7 Things to Know About Western Meadowlark

A sandy brown bird with yellow highlights, is common in western North America, often seen singing on roadsides.

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Chunky bird with blue-gray beak, yellow breast V-mark, camouflaged upperparts, flute-like song in open habitats.

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Identification

Western Meadowlark eats insects, grain, and seeds, foraging in open fields, grasslands. Also scavenges carrion and preys on other birds' eggs.

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Food

Dome-shaped grass nests of Western Meadowlarks hold 5 speckled eggs. Chicks fledge in 10-12 days; females may nest again if first attempt fails.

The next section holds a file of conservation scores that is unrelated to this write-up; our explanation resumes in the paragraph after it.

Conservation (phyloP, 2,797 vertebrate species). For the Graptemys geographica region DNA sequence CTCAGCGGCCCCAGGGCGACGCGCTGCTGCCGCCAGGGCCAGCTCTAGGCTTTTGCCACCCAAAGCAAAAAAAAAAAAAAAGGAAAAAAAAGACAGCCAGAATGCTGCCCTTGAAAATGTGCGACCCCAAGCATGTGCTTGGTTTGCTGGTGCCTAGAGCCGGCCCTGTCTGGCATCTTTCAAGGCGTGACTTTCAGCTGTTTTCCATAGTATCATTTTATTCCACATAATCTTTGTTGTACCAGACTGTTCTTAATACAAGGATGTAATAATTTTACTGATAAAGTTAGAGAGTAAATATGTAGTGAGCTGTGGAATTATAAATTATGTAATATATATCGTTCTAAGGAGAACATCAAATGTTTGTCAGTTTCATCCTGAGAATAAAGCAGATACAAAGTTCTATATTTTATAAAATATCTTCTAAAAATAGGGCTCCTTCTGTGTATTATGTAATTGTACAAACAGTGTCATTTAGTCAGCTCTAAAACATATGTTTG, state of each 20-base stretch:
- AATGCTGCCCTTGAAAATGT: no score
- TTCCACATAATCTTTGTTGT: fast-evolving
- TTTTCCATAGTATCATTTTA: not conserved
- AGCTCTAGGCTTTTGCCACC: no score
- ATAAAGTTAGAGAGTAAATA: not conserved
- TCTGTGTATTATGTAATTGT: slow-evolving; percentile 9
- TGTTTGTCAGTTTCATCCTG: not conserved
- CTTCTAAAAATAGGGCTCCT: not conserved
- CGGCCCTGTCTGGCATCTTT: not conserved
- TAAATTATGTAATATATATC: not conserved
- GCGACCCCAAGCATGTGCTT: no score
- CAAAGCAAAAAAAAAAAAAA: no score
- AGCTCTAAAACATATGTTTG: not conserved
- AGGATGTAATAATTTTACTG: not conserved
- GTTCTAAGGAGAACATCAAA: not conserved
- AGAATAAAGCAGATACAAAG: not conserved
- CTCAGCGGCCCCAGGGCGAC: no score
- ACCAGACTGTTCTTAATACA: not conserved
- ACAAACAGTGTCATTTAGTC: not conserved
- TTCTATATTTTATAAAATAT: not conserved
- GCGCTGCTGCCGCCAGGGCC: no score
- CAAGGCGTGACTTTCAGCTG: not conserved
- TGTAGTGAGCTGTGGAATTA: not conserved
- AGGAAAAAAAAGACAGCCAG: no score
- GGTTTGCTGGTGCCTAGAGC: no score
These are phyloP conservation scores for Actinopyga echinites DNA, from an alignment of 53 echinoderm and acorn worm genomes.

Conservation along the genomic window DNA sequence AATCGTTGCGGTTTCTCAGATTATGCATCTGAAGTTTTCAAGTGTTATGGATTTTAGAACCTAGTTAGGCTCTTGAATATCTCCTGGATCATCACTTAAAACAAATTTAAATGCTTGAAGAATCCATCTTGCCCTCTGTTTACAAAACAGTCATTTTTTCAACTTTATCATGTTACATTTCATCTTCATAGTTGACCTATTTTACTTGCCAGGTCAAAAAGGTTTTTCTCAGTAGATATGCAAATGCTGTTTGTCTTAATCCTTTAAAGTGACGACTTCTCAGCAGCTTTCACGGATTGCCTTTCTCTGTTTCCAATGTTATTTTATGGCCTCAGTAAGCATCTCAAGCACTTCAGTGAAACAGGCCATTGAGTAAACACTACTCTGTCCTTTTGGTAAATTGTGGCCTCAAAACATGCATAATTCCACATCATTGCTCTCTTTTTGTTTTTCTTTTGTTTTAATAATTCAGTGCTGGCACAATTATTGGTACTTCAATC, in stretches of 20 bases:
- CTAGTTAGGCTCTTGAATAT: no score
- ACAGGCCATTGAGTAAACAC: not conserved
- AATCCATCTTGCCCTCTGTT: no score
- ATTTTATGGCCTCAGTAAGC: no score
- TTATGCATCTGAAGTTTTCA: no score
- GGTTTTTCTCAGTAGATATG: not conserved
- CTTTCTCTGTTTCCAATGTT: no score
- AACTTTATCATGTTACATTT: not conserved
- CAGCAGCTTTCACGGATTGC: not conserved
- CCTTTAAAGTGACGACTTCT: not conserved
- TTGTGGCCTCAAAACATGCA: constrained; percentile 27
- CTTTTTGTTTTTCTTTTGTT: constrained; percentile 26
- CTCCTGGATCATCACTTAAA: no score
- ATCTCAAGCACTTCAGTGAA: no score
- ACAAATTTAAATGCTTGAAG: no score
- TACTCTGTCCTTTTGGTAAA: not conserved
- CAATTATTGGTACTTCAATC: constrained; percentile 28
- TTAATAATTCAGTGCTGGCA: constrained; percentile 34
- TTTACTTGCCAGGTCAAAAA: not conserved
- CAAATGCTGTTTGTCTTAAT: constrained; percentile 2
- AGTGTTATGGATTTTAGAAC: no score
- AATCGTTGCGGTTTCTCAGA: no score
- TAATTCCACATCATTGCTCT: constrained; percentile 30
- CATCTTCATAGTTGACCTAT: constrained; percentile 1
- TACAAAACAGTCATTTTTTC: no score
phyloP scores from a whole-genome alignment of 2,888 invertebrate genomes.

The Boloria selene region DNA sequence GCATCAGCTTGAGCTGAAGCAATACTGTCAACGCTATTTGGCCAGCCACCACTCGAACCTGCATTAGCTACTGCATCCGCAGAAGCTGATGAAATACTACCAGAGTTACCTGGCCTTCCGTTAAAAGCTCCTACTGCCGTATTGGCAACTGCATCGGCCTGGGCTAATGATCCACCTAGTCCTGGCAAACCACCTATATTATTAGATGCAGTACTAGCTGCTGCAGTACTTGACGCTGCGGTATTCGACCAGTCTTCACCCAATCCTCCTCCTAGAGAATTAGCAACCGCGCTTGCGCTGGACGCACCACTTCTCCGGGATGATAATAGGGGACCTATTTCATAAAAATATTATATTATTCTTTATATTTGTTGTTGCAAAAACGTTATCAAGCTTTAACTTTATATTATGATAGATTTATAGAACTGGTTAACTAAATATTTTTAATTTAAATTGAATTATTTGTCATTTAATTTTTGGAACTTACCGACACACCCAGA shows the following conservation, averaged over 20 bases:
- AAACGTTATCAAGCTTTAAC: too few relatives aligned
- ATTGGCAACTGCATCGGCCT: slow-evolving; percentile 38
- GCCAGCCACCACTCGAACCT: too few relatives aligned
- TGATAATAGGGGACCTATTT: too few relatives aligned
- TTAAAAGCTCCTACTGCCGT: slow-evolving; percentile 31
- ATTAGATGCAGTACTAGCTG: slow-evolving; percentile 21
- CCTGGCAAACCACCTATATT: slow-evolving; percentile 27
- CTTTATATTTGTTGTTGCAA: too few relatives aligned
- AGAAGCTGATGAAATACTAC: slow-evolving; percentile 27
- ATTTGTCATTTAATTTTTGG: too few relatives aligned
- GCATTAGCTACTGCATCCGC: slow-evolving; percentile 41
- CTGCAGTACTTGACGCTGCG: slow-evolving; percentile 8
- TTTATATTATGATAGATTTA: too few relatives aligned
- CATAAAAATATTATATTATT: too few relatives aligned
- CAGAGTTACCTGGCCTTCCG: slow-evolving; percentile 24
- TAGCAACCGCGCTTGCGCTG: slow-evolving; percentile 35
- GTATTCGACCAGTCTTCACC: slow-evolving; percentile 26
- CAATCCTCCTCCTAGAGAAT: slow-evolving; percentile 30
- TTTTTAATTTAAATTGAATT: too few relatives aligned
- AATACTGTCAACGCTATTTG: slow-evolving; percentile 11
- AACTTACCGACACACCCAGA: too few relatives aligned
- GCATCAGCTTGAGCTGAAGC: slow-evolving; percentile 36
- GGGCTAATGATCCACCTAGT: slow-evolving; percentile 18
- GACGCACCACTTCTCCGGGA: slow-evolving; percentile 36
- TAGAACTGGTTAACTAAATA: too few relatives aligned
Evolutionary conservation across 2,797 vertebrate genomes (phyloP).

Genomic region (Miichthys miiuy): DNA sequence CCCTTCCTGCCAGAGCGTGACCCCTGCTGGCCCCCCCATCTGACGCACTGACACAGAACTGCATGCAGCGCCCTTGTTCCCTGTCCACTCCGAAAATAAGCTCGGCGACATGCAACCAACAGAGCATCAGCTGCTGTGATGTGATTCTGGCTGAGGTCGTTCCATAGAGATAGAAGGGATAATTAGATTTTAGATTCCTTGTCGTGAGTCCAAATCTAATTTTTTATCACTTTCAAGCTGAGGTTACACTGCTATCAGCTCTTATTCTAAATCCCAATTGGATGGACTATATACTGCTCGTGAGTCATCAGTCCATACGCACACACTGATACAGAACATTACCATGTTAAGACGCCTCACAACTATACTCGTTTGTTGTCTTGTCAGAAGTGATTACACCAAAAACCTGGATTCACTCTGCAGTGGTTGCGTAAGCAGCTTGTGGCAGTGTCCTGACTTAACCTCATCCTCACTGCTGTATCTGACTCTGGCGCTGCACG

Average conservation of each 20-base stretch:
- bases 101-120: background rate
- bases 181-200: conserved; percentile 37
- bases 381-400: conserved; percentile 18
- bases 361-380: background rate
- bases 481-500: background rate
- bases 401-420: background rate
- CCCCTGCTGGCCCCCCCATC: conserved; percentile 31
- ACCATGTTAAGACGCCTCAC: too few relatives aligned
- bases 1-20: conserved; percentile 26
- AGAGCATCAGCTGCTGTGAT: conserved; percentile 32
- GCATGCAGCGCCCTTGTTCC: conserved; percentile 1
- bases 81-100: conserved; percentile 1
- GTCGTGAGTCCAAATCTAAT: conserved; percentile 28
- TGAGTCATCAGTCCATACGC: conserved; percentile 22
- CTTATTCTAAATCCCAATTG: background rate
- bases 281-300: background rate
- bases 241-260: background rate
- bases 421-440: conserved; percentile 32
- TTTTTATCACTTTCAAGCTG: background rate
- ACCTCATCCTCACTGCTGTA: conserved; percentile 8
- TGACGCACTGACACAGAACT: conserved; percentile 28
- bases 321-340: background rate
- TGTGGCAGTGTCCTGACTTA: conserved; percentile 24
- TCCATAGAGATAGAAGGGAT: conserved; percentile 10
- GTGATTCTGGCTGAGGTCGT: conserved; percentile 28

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Nesting and Eggs

Western Meadowlarks thrive in open grasslands across North America, migrating south for winter. Commonly found, not endangered.

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Current Situation

The Western Meadowlark, state bird of Kansas, Nebraska, North Dakota, Montana, Oregon, and Wyoming, is widely recognized and heard.

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Facts

John James Audubon identified Western Meadowlark as separate from Eastern. Named it "neglecta" due to prior oversight.

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Female grassland birds run on ground when disturbed to hide nest location, common behavior in species.

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